SPNFP

Autumn Budget 2021: Limited measures to help Social Purpose and Non Profit organisations

Tina Allison, Partner, Head of Education - Non Profits
27/10/2021
SPNFP

The Chancellor's Budget sets out the plan for a “new economy, post-COVID-19”. There were welcomed increases in public spending and some help for the lowest paid in society; but with the global inflation challenges and the cost of living set to rise further it is likely that there will be greater demands on services provided by the Third Sector. Despite the significant contribution the sector has already made in these challenging times, there have been very few measures included in the autumn Budget to help.

Museums and Galleries Exhibition Tax Relief extension

Tax Relief extended Museums and galleries run by charities or their trading subsidiaries will welcome the extension to the Museum and Galleries Exhibition Tax Relief from April 2022 by two years to 31 March 2024.

Cultural tax reliefs to be doubled

Theatres, orchestras, museums and galleries have all suffered due to COVID-19. The amount of cultural tax credits that they have been able to claim on developing productions have also fallen substantially.

The Chancellor has announced a welcome doubling of the tax credits that cultural organisations can claim to April 2023 and then tapering down after that date. This will support these organisations as they rebuild post pandemic lockdowns. The table below summarises what we know about the new rates and how long they will last.

  Current rates  From 27 October 2021  From 1 April 2023  From 1 April 2024 
 Theatre Tax Relief (TTR)
  •  Touring 25%
  • Non-touring 20%
  • Per production
  • Touring 50%
  • Non-touring 45%
  • Per production
  • 35%
  • 30%
  • Per production
  • 25%
  • 20%
  • Per production
 Orchestra Tax Relief (OTR)  25% per concert or series 50% per concert or series 35% per concert or series 25% per concert or series
Museums and Galleries  Exhibition Tax Relief (MGETR)
  •  Touring 25% up to a maximum of £100,000 per exhibition
  • Non-touring 20% up to a maximum of £80,000 per exhibition
  • Touring 50%
  • Non-touring 45% (no details about maximum limits)
  • 35%
  • 30%
  • (no details about maximum limits)
 The relief will cease on 31 March 2024 unless extended

No details have been published about raising the cap on the museums and galleries relief, which is already a significant restriction on how much museums and galleries can claim. If the cap is not raised in line with the rates, the increase in rates may not significantly benefit this sector.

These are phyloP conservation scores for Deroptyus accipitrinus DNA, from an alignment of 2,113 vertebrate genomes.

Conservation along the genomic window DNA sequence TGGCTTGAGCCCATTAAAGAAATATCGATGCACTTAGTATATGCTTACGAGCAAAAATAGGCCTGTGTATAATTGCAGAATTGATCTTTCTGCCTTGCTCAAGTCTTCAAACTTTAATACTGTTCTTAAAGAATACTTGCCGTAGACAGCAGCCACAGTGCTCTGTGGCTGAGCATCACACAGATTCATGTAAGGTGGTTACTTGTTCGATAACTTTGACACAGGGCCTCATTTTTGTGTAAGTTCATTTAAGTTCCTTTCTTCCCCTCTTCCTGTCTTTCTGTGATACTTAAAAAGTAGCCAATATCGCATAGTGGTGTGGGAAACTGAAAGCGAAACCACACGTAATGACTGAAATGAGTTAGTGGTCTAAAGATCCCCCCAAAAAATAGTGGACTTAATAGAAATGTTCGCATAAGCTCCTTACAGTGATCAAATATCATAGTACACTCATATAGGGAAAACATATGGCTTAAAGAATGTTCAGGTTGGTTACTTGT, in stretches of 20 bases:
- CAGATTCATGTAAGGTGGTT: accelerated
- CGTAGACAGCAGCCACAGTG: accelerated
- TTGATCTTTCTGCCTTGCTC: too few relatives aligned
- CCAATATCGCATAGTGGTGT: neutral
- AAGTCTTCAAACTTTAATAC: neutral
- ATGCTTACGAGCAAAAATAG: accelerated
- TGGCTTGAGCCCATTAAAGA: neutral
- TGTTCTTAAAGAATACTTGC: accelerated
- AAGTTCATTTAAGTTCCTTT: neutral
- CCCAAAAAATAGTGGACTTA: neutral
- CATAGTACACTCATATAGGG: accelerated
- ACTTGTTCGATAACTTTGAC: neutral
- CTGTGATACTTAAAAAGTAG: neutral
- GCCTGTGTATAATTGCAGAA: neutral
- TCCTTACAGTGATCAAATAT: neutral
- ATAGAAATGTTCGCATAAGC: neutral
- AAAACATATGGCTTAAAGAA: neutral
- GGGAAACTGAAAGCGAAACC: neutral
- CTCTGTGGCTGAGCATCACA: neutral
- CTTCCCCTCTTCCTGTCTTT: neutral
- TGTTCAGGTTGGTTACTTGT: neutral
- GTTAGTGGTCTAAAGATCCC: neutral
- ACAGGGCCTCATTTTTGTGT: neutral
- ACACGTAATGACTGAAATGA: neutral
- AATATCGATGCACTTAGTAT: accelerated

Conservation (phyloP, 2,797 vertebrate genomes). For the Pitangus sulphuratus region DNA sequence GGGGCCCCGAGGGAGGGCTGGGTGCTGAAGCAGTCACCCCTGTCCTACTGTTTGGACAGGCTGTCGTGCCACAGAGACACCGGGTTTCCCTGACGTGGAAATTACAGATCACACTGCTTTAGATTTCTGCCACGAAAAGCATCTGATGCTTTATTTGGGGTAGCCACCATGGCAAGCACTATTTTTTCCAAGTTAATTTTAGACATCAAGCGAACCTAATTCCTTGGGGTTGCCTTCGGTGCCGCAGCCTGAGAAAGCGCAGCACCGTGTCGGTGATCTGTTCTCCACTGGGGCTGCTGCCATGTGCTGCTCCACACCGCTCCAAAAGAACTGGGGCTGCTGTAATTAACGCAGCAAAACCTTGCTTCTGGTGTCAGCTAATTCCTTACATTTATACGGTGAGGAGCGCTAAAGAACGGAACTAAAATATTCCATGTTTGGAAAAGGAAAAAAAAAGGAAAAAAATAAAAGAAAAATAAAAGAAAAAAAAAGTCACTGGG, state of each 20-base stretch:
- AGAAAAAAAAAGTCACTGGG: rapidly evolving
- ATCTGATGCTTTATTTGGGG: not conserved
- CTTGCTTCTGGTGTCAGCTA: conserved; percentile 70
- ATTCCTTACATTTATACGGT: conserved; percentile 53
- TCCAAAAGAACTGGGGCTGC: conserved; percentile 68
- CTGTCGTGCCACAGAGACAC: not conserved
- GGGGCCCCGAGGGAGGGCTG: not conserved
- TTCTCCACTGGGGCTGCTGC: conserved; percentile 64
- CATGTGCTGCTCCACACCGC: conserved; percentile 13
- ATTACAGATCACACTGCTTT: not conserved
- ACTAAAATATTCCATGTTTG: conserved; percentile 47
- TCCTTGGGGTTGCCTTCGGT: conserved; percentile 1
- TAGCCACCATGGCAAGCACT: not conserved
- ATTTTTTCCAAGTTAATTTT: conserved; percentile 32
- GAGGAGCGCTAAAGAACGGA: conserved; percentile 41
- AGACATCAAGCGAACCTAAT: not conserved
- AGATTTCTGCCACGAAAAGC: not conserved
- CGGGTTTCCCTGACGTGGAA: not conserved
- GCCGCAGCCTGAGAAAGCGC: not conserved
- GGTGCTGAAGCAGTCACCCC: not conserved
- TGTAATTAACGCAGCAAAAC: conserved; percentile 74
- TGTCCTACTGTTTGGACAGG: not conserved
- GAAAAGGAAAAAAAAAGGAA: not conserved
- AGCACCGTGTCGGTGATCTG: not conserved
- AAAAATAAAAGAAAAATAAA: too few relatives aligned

From 1 April 2022, changes will be made to better target MGETR, TTR and OTR and ensure that they continue to be safeguarded from abuse, although it is unclear what abuses the government has in mind.

Business rates relief

Further business rates reliefs were announced for the retail, hospitality and leisure sector. The government will introduce a new temporary business rates relief for eligible retail, hospitality and leisure properties in 2022/23. Eligible properties will receive 50% relief, up to £110,000 per business cap.

This will benefit charity shops to the extent that they cannot already claim exemption. Shops held in the charity already benefit from 80% mandatory exemption, and may also be receiving a further 20% discretionary relief. However, shops held by trading subsidiaries are not eligible for charitable rates relief, so this will be of benefit to them.

Foreign aid spending

The Chancellor announced that foreign aid spending is projected to return to 0.7% of GDP by 2024/25.

Residential Property Developer Tax (RPDT)

The rate of the new RPDT to subsidise the removal of unsafe cladding has been announced at 4% on profits. This applies to profits from development of residential property per company or group of over £25 million. The profits are calculated before deduction of finance costs. The draft legislation was open for consultation before the Budget, and the latest draft included an exemption for registered non profit housing associations and their subsidiaries. Charities would also be exempt on profits from property development that would be exempt from corporation tax as charitable trading, but their trading subsidiaries would not be exempt.